During the next two decades, the planet will face various inevitable climate dangers. Given this situation, how can technology serve us to transform businesses, economic sectors, cities and countries?
The changes society has faced in the past two years have forced us to take a break. Due to the dramatic circumstances, we’ve learned to comprehend the fragility of our species and have reestablished our limits and the rules of the game in an attempt to put the planet first. Technology is, without a doubt, a necessary ally for accelerating change and creating a more positive impact.
By the end of 2021, the world's economy appeared to be recovering. According to a report from The World Bank, European countries, China, and The United States all predicted economic growth by December 2021, with the US expecting 6.5% growth; China expecting 8.5%; and 4.2% for the European Area. The world was not yet discussing Russia and Ukraine, or the global economic setback that would arise from the invasion that was to occur only a few months later.
Despite these numbers, the world was facing an unequal process of recovery that would bring about major challenges. According to an article published by the World Economic Forum, the world’s 50 most powerful economic forces committed to invest €14.6 billion in the post-pandemic recovery. Despite this, only 2.5% of that investment would be destined to green initiatives.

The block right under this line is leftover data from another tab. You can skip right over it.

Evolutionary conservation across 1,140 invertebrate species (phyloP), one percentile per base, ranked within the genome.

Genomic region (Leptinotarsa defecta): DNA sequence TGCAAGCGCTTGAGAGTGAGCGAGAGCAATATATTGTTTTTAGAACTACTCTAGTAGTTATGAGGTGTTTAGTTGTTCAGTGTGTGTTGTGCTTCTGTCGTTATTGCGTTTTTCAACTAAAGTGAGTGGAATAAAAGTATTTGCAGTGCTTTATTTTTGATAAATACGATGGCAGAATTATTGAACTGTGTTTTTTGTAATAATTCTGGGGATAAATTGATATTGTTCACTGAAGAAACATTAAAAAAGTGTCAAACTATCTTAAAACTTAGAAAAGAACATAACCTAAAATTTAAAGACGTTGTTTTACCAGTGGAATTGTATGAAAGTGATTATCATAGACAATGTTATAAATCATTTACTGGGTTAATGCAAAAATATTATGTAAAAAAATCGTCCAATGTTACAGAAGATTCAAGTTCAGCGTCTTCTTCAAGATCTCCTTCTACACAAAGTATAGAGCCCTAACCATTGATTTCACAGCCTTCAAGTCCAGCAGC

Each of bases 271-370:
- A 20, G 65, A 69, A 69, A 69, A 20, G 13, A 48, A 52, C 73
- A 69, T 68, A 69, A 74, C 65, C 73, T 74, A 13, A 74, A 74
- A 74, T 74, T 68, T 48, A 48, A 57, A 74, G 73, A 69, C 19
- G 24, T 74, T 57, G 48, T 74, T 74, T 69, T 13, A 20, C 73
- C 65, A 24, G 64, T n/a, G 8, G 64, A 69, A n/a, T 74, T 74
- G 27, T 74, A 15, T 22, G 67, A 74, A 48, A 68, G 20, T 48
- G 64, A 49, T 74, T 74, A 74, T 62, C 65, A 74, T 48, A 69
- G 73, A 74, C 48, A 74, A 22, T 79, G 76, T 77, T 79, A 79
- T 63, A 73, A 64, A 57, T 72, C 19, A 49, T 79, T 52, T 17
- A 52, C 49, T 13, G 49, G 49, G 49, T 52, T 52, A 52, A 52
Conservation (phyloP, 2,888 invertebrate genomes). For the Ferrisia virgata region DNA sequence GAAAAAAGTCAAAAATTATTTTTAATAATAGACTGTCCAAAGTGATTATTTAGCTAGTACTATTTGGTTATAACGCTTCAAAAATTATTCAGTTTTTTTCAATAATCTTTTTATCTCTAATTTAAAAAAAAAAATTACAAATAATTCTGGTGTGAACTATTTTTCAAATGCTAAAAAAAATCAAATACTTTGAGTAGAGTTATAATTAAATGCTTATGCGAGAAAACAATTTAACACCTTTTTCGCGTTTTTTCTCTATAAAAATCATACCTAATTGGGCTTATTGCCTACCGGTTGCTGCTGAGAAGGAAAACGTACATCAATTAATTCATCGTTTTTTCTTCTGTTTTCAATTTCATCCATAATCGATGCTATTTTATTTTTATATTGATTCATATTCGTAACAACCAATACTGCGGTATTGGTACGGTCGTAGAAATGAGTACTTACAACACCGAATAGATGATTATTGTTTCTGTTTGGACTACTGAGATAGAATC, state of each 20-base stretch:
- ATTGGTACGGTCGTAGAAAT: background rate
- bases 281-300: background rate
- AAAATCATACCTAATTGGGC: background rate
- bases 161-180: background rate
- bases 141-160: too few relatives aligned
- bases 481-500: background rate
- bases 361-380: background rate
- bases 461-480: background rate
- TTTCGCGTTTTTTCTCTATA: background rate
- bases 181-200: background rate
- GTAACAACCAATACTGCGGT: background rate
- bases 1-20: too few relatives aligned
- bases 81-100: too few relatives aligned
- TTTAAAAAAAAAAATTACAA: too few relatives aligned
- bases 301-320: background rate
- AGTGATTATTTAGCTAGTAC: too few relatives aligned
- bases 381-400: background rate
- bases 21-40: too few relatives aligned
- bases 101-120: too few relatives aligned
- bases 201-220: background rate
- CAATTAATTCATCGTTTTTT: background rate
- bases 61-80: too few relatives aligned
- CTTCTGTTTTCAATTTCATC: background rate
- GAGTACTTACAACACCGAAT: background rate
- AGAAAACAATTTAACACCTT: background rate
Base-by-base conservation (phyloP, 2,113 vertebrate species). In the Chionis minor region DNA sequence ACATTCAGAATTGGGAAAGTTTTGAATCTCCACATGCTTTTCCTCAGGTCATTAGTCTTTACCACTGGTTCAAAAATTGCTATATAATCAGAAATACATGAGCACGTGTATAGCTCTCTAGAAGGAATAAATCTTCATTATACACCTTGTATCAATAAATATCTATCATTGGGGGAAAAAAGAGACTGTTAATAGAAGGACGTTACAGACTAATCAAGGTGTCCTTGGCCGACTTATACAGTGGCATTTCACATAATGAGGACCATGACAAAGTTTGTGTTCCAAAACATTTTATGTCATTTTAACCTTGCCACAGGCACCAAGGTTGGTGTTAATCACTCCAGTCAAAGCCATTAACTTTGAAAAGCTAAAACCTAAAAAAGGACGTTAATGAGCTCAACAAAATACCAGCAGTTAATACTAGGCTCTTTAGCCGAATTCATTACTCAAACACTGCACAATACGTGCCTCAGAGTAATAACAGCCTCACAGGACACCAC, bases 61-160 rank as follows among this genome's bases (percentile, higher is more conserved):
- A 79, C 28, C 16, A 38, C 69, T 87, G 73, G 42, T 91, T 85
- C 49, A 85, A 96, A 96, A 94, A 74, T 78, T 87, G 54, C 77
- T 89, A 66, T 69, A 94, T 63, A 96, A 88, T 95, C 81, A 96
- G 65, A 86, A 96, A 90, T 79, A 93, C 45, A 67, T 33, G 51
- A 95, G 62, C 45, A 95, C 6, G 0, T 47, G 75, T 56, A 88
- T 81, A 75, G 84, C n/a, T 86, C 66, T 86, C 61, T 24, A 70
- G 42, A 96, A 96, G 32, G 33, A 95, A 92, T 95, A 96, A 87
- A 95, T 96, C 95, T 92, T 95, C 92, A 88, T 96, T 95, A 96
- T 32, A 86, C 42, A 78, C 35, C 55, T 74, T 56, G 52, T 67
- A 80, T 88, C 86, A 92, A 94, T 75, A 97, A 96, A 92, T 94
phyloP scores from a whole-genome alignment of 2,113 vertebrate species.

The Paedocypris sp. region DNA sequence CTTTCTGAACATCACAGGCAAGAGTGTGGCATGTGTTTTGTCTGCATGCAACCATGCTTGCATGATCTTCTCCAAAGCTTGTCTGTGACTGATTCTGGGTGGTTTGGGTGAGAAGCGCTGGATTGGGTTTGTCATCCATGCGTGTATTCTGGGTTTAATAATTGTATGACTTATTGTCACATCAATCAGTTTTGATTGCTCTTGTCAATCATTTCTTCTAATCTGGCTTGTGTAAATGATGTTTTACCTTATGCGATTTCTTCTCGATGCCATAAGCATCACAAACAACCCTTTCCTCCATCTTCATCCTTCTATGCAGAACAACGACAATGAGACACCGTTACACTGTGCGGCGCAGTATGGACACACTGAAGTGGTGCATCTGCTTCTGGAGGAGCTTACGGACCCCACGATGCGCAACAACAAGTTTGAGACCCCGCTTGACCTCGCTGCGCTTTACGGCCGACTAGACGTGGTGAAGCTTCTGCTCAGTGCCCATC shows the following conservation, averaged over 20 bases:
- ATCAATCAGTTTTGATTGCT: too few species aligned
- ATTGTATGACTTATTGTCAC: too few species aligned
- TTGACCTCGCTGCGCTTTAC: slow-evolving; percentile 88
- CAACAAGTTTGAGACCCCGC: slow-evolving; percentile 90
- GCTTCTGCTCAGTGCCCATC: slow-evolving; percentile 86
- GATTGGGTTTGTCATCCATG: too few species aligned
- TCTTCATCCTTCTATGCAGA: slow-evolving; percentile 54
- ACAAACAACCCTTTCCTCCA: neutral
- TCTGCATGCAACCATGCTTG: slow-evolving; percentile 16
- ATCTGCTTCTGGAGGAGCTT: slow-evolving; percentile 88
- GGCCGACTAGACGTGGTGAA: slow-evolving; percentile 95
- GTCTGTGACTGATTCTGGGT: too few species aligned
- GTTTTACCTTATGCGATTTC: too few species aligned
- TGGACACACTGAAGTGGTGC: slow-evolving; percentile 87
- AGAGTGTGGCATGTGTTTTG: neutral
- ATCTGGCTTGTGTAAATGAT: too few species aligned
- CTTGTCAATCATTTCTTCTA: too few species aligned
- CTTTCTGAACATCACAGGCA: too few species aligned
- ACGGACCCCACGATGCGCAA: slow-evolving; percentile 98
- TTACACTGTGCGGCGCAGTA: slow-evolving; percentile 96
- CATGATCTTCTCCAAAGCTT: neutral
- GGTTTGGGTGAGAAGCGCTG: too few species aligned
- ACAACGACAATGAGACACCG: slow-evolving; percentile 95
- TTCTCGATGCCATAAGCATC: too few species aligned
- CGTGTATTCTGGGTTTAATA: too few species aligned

The world’s 50 most powerful economic forces committed to invest €14.6 billion in the post-pandemic recovery. Despite this, only 2.5% of that investment would be destined to green initiatives
These investments were being driven by only a few countries with the highest average incomes, such as Denmark, Norway, Germany, Finland, and France. In this context, it should be noted that, although carbon emissions were reduced by 5.4% in 2020 due to economic shutdown, a 4.9% increase is expected this year, according to the Global Carbon Project. This fact has only come into clearer focus at the COP26 in Glasgow.
As the Intergovernmental Panel on Climate Change has predicted, climate change is worsening social and economic inequality. Indeed, people and ecosystems with the fewest resources or response capabilities are the most affected. According to their study, all countries are not adapting at the same rate, and the gap between adopted measures and what’s actually needed to face the risks ahead is growing ever wider.
The IPCC study has warned that the planet will inevitably face various climate hazards during the next two decades, along with a temperature increase of 2.7°F. Other consequences, some irreversible, will also arise should the increase surpass this number. The international scientific community has made an urgent plea to reduce greenhouse gas emissions.
These warnings call for us to reflect. How can we accelerate the necessary transformation to revert this situation? How can technology help transform businesses, economic sectors, cities and countries? Our future as a humanity depends on these answers. Businesses and the public sector are showing the need to rely on a global vision. Today, we invite you to discover possible answers.
By Juan Parodi, Associate and Global Director of Sustainability and Impact of OLIVIA